US5315399 *Jun 26, 1992May 24, 1994Sanyo Electric Co., Ltd.Capacitive circuit
US5404097 *Sep 1, 1993Apr 4, 1995Sgs-Thomson Microelectronics S.A.Voltage to current converter with negative feedback
US5673003 *Mar 29, 1996Sep 30, 1997Motorola, Inc.Amplifier circuit having a variable bandwidth
US7550962 *Mar 29, 2007Jun 23, 2009Tektronix, Inc.Wide bandwidth attenuator input circuit for a measurement probe
US20070164731 *Mar 29, 2007Jul 19, 2007Pollock Ira GWide Bandwidth Attenuator Input Circuit for a Measurement Probe
Classifications
U.S. Classification330/252, 330/260
International ClassificationH03H11/12, H03H11/20, H03G1/00
Cooperative ClassificationH03H11/1291, H03H11/20, H03G1/0023
European ClassificationH03H11/20, H03H11/12F, H03G1/00B4D
Legal Events
DateCodeEventDescription
Jan 6, 1987ASAssignment
Owner name: HITACHI, LTD., 6, KANDA SURUGADAI 4-CHOME, CHIYODA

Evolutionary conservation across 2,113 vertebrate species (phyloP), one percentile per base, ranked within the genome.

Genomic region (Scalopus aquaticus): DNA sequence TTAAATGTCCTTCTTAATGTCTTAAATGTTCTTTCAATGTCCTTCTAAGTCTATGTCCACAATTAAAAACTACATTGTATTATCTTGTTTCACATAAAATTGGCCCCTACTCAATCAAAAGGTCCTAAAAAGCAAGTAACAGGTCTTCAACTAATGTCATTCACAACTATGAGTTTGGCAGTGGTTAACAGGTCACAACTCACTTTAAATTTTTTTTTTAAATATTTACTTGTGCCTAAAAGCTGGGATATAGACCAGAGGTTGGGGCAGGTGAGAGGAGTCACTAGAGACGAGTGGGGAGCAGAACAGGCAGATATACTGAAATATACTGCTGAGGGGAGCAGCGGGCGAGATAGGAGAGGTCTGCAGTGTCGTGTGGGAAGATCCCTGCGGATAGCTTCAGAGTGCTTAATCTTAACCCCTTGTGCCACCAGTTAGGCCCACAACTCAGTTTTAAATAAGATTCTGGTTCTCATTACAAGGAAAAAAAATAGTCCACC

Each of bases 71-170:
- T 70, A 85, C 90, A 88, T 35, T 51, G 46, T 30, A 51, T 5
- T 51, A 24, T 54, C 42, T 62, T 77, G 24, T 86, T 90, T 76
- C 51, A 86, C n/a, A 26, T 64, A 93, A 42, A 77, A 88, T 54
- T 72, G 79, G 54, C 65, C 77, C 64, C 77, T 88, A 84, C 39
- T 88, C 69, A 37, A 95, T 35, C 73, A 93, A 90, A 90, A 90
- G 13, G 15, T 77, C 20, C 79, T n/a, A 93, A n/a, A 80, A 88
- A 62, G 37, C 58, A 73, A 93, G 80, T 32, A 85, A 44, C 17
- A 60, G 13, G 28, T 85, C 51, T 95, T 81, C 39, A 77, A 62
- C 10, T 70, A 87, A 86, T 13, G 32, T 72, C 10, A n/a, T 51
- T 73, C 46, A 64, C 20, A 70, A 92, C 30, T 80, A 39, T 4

Free format text: ASSIGNMENT OF ASSIGNORS INTEREST.;ASSIGNORS:MATSUMOTO, SHUZO;KUROYANAGI, TOMOMITSU;UEKI, YUKINARI;AND OTHERS;REEL/FRAME:004655/0201
Effective date: 19861224
Owner name: HITACHI, LTD., A CORP. OF JAPAN,JAPAN
Free format text: ASSIGNMENT OF ASSIGNORS INTEREST;ASSIGNORS:MATSUMOTO, SHUZO;KUROYANAGI, TOMOMITSU;UEKI, YUKINARI;AND OTHERS;REEL/FRAME:004655/0201
Effective date: 19861224
Sep 23, 1991FPAYFee payment
Year of fee payment: 4
Sep 28, 1995FPAYFee payment
Year of fee payment: 8
Oct 27, 1999FPAYFee payment
Year of fee payment: 12